“It’s my soul’s food …”

Larch in fresh leaf at the beginning of spring, Haweswater

“It is my soul’s food, my mental calm and my physical energy. I need access to the outdoors, fresh air away from the sound of cars, smell of exhaust and sight of tarmac at least once a week.”

This is one of the views shared through the Sense of Here questionnaire. Why does green space matter to you? And what are you concerned about? And if you have a connection to the Lake District, what is it that you value? 

What matters about green and open spaces? A word cloud of responses

We’ve only recently launched the questionnaire and wanted to share some of the contributions: we’re getting a host of really interesting answers coming in. We’ve shared a few below and you can see a wider range of answers by visiting the map and clicking on the blue dots (and scroll around the world – not all the dots are in the UK). 

Sense of Here map with blue dots showing questions answered.

Some of the responses may resonate with what you think and feel, others may not. There’s a range, from romantic and celebratory reflections on valued experiences and places to concerned and even angry feelings about a perceived neglect of caring for what’s really precious. To explore more, take a browse around the map, and to add your own viewpoints and memories, it’s simple to fill in the questionnaire here

“It makes me feel wild and centered. The loss of biodiversity is a concern. Climate change will bring troubling times.”  

“It inspires my work and my leisure time and it is essential for the economic well being and emotional well being of our area … The community is located between the mountains and the sea and the tides and weather create natural rhythm in local life.”  

“It makes me feel a sense of me. Belonging. Assured. Challenged. Calm. Excited. At home.”

“I do have many concerns for the National Park. Over use and mis-use. Not particularly an issue about more people being here. That is unfair not to share this beautiful place. But it’s how people use the national park that worries me. More ill-prepared, misinformed, unguided hikers and tourists on the fells, putting themselves in dangers way. The wearing down of paths and increased litter. Modifying areas to accommodate more people. Danger to people on the roads biking. There def needs to be a campaign of awareness for safety and respect and understanding to this landscape.” 

“A fear about the future? That the communities that farm and manage living working landscapes will be eroded and farms will become larger so losing the intricacies of management by many smaller scale farmers.”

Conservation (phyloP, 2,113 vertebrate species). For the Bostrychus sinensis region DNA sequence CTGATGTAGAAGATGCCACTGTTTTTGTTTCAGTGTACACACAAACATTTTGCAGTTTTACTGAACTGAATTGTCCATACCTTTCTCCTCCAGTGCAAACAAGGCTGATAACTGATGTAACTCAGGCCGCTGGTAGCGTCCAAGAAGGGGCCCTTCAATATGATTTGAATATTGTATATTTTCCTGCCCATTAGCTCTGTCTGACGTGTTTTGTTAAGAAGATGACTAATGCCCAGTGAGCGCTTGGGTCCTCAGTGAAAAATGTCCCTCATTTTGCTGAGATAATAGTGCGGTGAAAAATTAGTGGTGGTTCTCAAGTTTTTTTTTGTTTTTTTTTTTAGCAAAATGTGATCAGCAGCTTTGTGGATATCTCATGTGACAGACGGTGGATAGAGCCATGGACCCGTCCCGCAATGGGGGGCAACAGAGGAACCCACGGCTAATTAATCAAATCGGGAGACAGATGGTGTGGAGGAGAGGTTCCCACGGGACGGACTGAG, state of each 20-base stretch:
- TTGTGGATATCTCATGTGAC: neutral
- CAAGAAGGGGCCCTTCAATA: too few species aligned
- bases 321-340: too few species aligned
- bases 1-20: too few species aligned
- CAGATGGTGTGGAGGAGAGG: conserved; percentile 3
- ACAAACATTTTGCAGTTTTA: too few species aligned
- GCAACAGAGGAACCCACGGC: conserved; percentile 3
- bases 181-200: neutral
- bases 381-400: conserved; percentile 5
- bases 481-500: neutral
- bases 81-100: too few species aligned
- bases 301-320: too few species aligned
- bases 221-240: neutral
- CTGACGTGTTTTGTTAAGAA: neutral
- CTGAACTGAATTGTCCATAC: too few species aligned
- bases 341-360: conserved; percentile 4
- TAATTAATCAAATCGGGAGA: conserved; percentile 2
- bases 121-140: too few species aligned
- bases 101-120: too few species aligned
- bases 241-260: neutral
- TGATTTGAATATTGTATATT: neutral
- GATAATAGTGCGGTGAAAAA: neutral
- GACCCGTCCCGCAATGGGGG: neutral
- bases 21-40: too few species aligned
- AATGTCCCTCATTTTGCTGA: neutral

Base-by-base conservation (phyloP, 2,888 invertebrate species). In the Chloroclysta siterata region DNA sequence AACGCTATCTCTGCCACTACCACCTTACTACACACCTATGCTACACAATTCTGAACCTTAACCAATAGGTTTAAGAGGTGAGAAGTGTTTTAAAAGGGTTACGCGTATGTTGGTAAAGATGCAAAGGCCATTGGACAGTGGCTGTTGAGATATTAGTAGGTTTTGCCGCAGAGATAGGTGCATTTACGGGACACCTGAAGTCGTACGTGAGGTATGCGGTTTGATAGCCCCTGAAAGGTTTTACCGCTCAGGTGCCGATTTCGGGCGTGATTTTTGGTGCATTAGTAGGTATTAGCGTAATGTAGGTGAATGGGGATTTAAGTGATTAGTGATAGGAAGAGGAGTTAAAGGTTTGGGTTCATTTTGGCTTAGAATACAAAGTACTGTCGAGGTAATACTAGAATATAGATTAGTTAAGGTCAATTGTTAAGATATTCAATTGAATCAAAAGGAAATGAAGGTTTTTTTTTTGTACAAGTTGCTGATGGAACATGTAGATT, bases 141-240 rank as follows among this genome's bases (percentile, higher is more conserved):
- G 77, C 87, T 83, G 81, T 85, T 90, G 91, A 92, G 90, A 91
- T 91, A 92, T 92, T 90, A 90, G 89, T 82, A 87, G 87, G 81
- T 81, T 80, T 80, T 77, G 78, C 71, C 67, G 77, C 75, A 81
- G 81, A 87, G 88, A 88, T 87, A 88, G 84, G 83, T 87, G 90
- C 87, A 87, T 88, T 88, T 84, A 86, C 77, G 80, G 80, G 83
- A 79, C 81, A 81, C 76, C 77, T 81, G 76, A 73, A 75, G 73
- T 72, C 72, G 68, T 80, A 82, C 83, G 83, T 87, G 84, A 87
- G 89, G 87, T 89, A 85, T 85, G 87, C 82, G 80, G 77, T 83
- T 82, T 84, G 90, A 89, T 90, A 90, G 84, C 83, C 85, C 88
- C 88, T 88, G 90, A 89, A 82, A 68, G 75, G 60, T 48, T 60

“I worry about the need for pre set activities and the disconnect between people and the landscape.” 

A snapshot of responses: hopes for the future

My concerns? Global threats of climate change and biodiversity loss. Every long haul flight to visit this beautiful place creates a massive carbon footprint that will damage it, us and everywhere else. Local threats of being loved to death or trending even further into theme park mode. Loss of community and cohesion as external influences leave local people and visitors alike powerless in key decisions.

“My hopes for open spaces and national parks? That they are well managed, remain publicly accessible. That conservation is a priority, but that local initiatives are supported to create working and living opportunities for local communities.”

“I remember being on Scarth Gap in 70mph winds, crawling to avoid being knocked over, and then having to lie spread eagle to stop myself being rolled away. Whenever the wind lowered briefly, I crawled a bit further. It was thrilling! I was staying at Black Sail that night, which was almost empty, and the wind sounded like a train going past the hostel all night.”

“When totally alone either wild swimming, cycling or running I have moments of pure bliss, of feeling totally connected to nature and that I need nothing else in life.”

The map that’s being populated with people’s views and reflections aks questions about your local space, wherever you are in the world, and also asks about the Lake District. Take a visit to the map and let us know what you think! There’s more about the process, and what will happen with the information that is shared, here.

Leave a Reply

Fill in your details below or click an icon to log in:

WordPress.com Logo

You are commenting using your WordPress.com account. Log Out /  Change )

Twitter picture

You are commenting using your Twitter account. Log Out /  Change )

Facebook photo

You are commenting using your Facebook account. Log Out /  Change )

Connecting to %s

%d bloggers like this: